Prey Lang forest NGO in running for Yale prize

Mayuri Mei Lin​ / Khmer Times No Comments Share:
Members of the Prey Lang Community Network on a patrol. KT/Chor Sokunthea

A member of the Prey Lang Community Network (PLCN) will travel to Connecticut in the United States this weekend after it was selected as one of only two finalists for Yale University’s International Society of Tropical Foresters (ISTF) Innovation Prize.
 
The PLCN was nominated by the University of Copenhagen for its novel use of an app to identify and crack down on illegal logging in the Prey Lang protected forest.
 
Collating data via the app, the group said in December, has boosted conservation by 14 percent.
 
PLCN steering committee member Phai Bunleang will go to the university’s School of Forestry and Environmental Studies on Friday to present the NGO’s work and hopefully return with the $3,000 prize.
 
“The selection shows that we are a strong and successful network. It shows that our work is important and that it is being recognized as such internationally. This encourages our members to continue working to protect Prey Lang,” he said yesterday in a statement.
 
According to the ISTF website, the Innovation Prize was created to recognize “outstanding multidisciplinary projects” and successful entries “will have created strategic partnerships to address tropical forest use and conservation.”
 
Environment Ministry spokesperson Sao Sopheap lauded the group’s ongoing conservation efforts coupled with its unorthodox methods.
 
“Overall, the use of information technology is increasing in Cambodia so using the IT platform in their daily work is really good and of course we hope they will continue contributing to conservation efforts,” Mr. Sopheap said.
 
The app crowd sources tips on illegal logging by asking users to submit specific information such as signs of land clearing, the clothing worn by loggers, the way in which loggers were transporting the illegal timber and when patrollers interacted with the loggers.
 
Each entry is saved along with a GPS coordinate and users can also upload pictures directly to the app without having to save them on their smartphones.
 
PLCN then has access to the information which streamlines their efforts and increases the effectiveness of their work in conserving the Prey Lang forest.  
 
Data collected by the PLCN between February 2015 and July 2016 showed that 56 percent of complaints entered into its databases showed signs of some form of logging, with 24 percent of those showing completely cleared forest.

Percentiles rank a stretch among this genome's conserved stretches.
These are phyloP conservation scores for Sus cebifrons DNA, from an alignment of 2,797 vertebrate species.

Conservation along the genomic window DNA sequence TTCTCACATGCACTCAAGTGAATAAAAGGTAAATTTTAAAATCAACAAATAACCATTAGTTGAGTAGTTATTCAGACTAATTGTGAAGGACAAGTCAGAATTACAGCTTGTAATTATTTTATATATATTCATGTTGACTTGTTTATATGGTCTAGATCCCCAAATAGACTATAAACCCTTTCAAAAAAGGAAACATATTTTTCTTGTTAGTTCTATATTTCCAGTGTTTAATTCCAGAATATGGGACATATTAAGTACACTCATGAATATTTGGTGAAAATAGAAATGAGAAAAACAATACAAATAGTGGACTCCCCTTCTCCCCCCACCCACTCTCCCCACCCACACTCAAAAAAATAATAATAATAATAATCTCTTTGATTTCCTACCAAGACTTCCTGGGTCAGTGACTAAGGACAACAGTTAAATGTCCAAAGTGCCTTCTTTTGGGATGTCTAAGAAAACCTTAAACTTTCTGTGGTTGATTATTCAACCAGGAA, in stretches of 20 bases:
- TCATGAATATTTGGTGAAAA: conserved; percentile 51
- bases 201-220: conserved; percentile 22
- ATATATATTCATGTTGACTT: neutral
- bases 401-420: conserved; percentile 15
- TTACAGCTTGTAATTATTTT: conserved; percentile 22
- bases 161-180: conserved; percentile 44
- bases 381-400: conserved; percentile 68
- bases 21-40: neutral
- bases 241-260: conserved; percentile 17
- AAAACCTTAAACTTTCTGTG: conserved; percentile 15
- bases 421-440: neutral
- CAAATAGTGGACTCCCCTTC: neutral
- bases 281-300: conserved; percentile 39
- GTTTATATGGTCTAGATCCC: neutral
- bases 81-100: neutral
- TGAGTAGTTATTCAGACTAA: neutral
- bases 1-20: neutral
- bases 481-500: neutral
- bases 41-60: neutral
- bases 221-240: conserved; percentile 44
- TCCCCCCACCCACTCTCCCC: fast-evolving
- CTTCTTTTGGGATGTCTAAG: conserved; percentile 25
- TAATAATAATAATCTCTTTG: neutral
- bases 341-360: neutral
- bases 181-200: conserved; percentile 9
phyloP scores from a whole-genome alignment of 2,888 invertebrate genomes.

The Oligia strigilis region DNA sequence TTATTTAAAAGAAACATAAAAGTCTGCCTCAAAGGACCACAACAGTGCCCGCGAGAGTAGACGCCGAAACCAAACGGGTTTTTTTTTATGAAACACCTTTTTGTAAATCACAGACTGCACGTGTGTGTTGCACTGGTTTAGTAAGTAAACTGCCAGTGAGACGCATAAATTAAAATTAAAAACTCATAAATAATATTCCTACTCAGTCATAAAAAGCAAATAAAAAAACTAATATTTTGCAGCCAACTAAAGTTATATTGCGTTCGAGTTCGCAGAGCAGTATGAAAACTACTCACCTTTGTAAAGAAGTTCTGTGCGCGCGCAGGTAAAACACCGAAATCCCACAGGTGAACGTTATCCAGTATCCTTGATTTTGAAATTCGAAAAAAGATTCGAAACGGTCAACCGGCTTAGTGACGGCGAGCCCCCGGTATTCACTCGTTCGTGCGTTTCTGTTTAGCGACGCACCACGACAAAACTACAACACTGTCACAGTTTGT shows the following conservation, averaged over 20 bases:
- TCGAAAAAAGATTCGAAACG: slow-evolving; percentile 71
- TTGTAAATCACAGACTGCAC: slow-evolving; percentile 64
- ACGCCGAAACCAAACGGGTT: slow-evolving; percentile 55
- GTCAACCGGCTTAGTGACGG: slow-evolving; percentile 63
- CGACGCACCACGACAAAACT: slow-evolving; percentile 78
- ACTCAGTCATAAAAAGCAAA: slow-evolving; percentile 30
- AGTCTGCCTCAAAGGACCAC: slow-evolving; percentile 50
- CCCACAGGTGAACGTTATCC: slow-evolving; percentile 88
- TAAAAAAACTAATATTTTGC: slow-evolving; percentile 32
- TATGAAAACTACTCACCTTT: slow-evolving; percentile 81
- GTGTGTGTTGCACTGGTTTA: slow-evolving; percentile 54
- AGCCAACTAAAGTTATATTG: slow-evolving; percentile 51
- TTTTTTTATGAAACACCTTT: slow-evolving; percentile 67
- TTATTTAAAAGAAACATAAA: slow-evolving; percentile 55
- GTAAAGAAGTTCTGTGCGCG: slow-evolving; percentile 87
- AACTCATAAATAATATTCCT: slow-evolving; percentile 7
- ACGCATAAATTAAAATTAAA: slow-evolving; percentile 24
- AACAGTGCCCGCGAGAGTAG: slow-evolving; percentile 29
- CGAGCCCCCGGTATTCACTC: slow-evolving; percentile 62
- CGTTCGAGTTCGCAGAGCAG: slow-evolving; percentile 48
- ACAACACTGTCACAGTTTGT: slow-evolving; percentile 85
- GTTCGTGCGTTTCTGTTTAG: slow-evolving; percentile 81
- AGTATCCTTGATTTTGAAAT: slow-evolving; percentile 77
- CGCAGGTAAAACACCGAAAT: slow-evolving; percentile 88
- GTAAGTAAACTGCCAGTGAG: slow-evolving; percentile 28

The PLCN, in line with their unconventional conservation efforts, also launched a selfie-taking campaign last November in a bid to spread awareness about the country’s rapid deforestation.
 
The group asked Cambodians to take selfies in forests or with trees as a reminder to the government of its pledge made during the Paris climate change convention to increase conservation efforts.
 
The government has declared most of the Prey Lang forest, which intersects five provinces, as a protected area. However, illegal logging still goes on. The Environment Ministry says that large-scale illegal logging, for the most part, has been eradicated.
 
These claims were renewed when Environment Minister Say Samal told Khmer Times on Friday that “large-scale illegal logging has ended.”
 
However, illegal logging is still abundant as the ministry stated in its annual report released in December. The report said that 592 forestry crimes, such as illegal logging and forest clearing, had been committed in protected areas.
 
Authorities reported that they “educated” about 495 perpetrators of forestry crimes and made them sign contracts promising not to engage in the illegal activity in the future. A total of 40,360,000 riel (about $10,000) was collected in fines and only 35 cases were sent to court.
 
Environmental NGOs have long said that the ministry needed to firmly enforce forestry laws to ensure that perpetrators were not let off with a slap on the wrist and ensure that forest rangers did not accept bribes in exchange for turning a blind eye to illegal activity.
 
Environment Minister Mr. Samal told Khmer Times last week that alternative incomes needed to be found for those still involved in small-scale logging.

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